Das, Isa (1880-1940)

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Isa Das (1880-1940), the son of a rich Satnami farmer from Kyota Dabri near Mungeli, was an orphan of the 1896-1897 famine. He was brought up, educated, and married in the Disciples of Christ mission in Bilaspur. As teacher-preacher, he and his wife, Mathuria, also a famine orphan, served in rural evangelistic work. Because of his great generosity to the poor, Isa could not always account for the mission funds he had spent. These misunderstandings led to his resignation from the Disciples of Christ mission.

At the invitation of P. J. Wiens, Isa and Mathuria joined the General Conference Mennonite Church mission in 1911. They were stationed at Mauhadih first and then moved to the new outstation at Sukhri (1917-1923) where Isa ministered in the surrounding villages with great success, baptizing 109 converts in 1919. Isa and Mathuria also worked at Dhabakar and later lived at Basna and Jagdeeshpur.

Characteristic of Isa Das was his close identification with the people. He repudiated the use of a bicycle in favor of walking, talking, and singing his way into the hearts of the people. He chatted freely with farmer, weaver, merchant, or official , and always kept an eye open for children. As with a magnet, he drew them to himself. In the shade of a tree he would sit and sing and tell of Jesus, an effective way of reaching adults as well. His Satnami background, and his wife's Brahmin background, permitted them free access into homes of low and high caste alike, and enabled them to bring the gospel to those others could not reach.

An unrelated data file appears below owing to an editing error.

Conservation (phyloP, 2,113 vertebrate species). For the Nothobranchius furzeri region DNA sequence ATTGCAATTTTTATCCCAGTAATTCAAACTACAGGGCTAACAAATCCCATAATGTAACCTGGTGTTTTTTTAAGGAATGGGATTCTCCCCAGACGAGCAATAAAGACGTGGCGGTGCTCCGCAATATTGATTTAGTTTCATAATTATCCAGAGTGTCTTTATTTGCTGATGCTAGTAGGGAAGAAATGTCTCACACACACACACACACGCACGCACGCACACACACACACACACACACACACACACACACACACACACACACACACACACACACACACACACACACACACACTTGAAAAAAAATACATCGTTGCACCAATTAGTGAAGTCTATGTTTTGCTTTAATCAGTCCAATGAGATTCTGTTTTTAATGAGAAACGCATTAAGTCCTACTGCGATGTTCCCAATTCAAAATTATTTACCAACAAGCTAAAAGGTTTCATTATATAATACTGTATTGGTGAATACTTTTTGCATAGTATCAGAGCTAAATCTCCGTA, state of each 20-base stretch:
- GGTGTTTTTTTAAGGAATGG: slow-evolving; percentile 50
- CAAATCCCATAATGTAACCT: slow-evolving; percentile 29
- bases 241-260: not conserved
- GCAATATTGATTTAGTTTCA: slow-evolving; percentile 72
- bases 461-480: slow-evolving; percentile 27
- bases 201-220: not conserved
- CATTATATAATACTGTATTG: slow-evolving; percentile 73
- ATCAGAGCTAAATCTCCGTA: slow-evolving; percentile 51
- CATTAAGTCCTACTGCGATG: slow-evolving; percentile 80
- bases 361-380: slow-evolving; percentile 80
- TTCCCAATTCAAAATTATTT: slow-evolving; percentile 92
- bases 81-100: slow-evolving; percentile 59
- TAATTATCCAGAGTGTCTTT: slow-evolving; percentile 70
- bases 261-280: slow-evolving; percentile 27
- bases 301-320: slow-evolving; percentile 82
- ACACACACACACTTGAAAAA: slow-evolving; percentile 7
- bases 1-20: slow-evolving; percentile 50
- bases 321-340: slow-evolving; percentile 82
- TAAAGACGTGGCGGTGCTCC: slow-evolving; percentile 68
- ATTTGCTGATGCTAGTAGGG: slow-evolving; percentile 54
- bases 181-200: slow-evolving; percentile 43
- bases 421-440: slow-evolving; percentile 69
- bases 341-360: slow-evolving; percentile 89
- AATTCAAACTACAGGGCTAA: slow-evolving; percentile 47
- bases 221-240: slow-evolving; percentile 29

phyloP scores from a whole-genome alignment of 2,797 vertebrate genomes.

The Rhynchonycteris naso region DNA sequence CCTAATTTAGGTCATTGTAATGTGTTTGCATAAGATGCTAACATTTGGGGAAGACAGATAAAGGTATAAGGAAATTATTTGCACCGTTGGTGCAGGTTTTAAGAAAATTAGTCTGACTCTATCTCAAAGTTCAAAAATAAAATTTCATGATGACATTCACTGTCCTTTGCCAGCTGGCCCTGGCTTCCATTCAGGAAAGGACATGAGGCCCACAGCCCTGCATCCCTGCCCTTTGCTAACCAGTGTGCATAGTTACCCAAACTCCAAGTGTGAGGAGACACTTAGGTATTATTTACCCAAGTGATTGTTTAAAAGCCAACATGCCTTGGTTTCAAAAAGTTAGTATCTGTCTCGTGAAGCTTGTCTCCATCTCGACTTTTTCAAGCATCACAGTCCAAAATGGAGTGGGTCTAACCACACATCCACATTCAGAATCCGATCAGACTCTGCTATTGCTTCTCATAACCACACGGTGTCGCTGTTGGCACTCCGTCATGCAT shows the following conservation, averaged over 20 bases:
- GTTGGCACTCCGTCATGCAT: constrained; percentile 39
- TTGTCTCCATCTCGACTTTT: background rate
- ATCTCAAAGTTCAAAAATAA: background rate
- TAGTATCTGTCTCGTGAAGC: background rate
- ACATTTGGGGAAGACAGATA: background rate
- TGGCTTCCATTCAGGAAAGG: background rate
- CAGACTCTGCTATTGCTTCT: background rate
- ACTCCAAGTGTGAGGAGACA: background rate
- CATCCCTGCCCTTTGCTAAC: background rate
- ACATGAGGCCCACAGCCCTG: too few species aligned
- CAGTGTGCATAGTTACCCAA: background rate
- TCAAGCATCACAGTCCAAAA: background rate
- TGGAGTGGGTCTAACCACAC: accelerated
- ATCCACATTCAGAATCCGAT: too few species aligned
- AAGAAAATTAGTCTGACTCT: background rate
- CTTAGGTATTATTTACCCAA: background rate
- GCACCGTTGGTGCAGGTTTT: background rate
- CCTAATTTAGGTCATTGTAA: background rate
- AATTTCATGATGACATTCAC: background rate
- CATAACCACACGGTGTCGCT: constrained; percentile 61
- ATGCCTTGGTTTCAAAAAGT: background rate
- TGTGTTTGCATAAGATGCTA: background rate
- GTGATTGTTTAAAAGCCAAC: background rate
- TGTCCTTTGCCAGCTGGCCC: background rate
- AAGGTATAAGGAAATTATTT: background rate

Author(s) Helen Kornelsen
Date Published 1986

Cite This Article

MLA style

Kornelsen, Helen. "Das, Isa (1880-1940)." Global Anabaptist Mennonite Encyclopedia Online. 1986. Web. 20 Jul 2024. https://gameo.org/index.php?title=Das,_Isa_(1880-1940)&oldid=87027.

APA style

Kornelsen, Helen. (1986). Das, Isa (1880-1940). Global Anabaptist Mennonite Encyclopedia Online. Retrieved 20 July 2024, from https://gameo.org/index.php?title=Das,_Isa_(1880-1940)&oldid=87027.


Adapted by permission of Herald Press, Harrisonburg, Virginia, from Mennonite Encyclopedia, Vol. 5, p. 215. All rights reserved.

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